Estonia has its first designer pylon

Soorebane (Bog Fox), Estonia’s first designer high voltage pylon, was completed in 2020 by Elering, the national transmission system operator for electricity; the landmark pylon in Risti, western Estonia, has now started to attract an international attention.

The government-owned Elering held a design competition for the artistic pylon in 2016, receiving 18 entries. The winning idea, called Bog Fox (Soorebane in Estonian), was designed by architects Sille Pihlak and Siim Tuksam from the studio PART.

Bog Fox, Estonia’s first designer high voltage pylon. Photo by Tõnu Tunnel.

According to Elering, the company’s aim was to “elicit the solution that was the best fit for the location architecturally and functionally”.

“The designer pylon’s function is to let the technicist power line blend in with the natural environment and also raise the public’s awareness of the role of the electricity system in modern society,” the company’s chairman, Taavi Veskimägi, said, adding “even a power line can be attractive in a natural setting”.

A landmark with a strong personality

The pylon was assembled from its components and erected in July 2020, carrying high voltage lines.

Andro Mänd, the president of the Estonian Architects’ Union, said Bog Fox was not just an infrastructure site but “literally a landmark with a strong personality” and created an identity for the place.

“It is something that transcends time and will remain here at the crossroads after new technology has made high voltage lines obsolete,” Mänd said.

A traditional pylon in the forefront and Bog Fox in the background. Photo by Tõnu Tunnel.

The designer pylon, located at the junction of the Ääsmäe-Haapsalu and Risti-Virtsu roads, has already started to attract the attention of well-known international design magazines – Designboom, ArchDaily and Atlas Obscura that have published pieces on the structure.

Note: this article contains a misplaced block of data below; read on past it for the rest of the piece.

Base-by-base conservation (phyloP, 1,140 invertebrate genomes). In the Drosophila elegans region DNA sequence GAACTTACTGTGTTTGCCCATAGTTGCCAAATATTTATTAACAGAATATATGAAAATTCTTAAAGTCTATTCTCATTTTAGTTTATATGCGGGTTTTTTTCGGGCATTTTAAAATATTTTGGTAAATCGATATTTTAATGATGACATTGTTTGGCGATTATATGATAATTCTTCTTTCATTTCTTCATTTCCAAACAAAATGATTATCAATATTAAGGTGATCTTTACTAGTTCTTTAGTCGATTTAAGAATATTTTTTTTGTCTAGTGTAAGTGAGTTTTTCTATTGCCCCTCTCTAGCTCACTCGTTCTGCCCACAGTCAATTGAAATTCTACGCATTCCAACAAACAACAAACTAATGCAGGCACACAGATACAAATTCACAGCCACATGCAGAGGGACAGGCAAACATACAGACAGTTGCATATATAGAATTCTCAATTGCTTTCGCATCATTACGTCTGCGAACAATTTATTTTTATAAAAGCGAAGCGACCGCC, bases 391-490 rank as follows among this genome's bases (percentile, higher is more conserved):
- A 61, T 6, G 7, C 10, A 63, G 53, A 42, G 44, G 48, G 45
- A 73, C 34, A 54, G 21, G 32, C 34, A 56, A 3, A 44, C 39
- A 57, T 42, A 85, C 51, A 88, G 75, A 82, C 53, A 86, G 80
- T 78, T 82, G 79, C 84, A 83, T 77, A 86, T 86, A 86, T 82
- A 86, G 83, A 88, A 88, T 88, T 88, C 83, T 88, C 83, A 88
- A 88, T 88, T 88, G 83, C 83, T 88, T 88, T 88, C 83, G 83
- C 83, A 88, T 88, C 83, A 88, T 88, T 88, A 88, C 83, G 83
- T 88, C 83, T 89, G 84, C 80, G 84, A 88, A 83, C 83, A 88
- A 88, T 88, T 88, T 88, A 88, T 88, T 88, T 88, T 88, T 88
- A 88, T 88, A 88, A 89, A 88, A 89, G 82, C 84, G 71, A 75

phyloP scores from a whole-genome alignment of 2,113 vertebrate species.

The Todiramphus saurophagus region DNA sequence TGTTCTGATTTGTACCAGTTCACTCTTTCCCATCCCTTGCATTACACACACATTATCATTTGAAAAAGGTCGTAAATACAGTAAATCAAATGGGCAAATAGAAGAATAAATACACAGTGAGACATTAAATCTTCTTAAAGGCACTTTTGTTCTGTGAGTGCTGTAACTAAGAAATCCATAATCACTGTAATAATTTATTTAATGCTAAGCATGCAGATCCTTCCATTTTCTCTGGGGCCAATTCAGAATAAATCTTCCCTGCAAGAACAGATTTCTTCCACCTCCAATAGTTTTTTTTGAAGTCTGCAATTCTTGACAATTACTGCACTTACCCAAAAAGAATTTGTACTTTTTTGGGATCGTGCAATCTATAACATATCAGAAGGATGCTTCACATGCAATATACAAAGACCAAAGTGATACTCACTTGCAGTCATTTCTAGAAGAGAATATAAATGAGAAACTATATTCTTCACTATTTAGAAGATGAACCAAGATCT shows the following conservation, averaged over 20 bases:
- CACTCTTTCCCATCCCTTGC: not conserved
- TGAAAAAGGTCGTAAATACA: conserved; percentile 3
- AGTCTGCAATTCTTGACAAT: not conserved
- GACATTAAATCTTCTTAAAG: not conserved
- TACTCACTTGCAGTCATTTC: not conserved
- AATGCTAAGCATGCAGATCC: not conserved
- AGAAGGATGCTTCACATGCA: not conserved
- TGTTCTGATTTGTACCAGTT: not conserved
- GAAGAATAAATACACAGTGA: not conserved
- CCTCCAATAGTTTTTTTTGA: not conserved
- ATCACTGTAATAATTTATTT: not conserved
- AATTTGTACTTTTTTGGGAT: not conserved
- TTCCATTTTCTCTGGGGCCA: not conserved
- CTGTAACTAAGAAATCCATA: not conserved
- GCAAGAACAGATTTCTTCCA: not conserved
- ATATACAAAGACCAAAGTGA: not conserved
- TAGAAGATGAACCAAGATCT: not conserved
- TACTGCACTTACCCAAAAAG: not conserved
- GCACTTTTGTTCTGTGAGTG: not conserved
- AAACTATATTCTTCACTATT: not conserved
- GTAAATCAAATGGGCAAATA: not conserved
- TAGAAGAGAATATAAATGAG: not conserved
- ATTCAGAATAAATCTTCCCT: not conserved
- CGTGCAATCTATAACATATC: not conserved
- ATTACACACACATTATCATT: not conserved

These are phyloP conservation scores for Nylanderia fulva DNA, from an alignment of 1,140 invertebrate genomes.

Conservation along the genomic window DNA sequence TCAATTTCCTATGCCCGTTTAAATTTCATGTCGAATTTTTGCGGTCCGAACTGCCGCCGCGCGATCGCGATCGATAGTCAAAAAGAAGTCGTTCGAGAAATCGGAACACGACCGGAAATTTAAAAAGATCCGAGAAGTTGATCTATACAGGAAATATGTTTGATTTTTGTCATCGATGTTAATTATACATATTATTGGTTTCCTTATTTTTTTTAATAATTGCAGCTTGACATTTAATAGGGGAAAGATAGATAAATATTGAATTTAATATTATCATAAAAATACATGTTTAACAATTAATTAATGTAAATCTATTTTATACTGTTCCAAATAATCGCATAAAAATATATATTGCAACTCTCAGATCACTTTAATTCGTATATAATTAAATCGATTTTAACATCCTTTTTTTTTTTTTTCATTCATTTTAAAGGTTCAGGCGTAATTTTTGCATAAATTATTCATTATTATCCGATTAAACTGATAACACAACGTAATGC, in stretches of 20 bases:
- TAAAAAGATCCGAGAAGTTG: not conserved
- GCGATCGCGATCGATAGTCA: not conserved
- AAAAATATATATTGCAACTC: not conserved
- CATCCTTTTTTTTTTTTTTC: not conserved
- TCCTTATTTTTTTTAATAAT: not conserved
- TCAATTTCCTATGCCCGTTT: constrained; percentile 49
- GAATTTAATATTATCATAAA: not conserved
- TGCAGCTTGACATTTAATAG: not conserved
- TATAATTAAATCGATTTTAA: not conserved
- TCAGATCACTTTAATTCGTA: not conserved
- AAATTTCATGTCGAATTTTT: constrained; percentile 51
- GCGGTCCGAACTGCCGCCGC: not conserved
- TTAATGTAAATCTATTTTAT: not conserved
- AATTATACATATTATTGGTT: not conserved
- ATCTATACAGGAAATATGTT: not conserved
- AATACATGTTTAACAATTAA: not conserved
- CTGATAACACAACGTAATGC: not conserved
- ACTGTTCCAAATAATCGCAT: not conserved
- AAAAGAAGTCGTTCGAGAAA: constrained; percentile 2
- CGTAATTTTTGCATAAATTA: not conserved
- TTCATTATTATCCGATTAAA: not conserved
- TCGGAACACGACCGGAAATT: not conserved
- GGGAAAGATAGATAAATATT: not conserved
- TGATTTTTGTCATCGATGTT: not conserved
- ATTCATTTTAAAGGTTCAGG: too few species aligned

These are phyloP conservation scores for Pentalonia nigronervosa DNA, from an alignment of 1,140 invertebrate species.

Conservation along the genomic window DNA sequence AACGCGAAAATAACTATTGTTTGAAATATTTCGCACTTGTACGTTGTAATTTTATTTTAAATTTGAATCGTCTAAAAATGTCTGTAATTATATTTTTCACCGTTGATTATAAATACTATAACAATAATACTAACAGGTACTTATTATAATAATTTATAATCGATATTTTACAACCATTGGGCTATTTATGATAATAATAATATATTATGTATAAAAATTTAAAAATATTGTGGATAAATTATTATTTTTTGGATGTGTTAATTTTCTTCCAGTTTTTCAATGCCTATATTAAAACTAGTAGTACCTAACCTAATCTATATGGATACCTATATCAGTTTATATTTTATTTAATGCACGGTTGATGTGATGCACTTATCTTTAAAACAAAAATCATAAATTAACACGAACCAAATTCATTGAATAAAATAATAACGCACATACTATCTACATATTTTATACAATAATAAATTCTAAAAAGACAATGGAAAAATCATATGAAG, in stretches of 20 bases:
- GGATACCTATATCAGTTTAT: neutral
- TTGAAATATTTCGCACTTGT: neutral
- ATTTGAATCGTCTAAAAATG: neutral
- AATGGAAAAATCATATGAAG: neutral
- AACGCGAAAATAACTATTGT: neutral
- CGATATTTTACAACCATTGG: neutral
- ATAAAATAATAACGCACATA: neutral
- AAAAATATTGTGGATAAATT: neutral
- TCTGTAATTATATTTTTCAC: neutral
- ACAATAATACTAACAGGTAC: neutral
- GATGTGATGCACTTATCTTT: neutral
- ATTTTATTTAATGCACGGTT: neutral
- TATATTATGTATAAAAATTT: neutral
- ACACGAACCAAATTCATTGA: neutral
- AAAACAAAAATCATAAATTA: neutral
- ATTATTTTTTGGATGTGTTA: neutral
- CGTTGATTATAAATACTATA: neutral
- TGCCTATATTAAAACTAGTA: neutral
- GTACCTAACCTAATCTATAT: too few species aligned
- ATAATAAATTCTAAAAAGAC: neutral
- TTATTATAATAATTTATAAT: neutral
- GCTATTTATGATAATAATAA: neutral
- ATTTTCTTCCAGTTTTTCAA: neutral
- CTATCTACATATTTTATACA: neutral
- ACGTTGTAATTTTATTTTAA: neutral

Bog Fox stands at 45 metres (147 feet) high and weighs over 38 metric tonnes; the material used is weathering steel, giving the pylon its rust-coloured tone.

Bog Fox, Estonia’s first designer high voltage pylon. Photo by Tõnu Tunnel.

Part of the European power grid

For locals and the tourists, Bog Fox has already become a landmark on its own right. But the designer pylon also has a significance on the grid. It supports the conductors of the powerline that allows renewable energy generating capacity to be connected to the power grid on a large scale.

The high-voltage line is also part of an Estonia-Latvia interconnection and has key importance to the Baltic states being part of the continental European power grid.

Bog Fox, Estonia’s first designer high voltage pylon. Photo by Tõnu Tunnel.

The nearby Risti in Lääne County is a small borough of just over 500 people. The picturesque Marimetsa bog hiking trail is also nearby.

Cover: Bog Fox, Estonia’s first designer high voltage pylon. Photo by Tõnu Tunnel.

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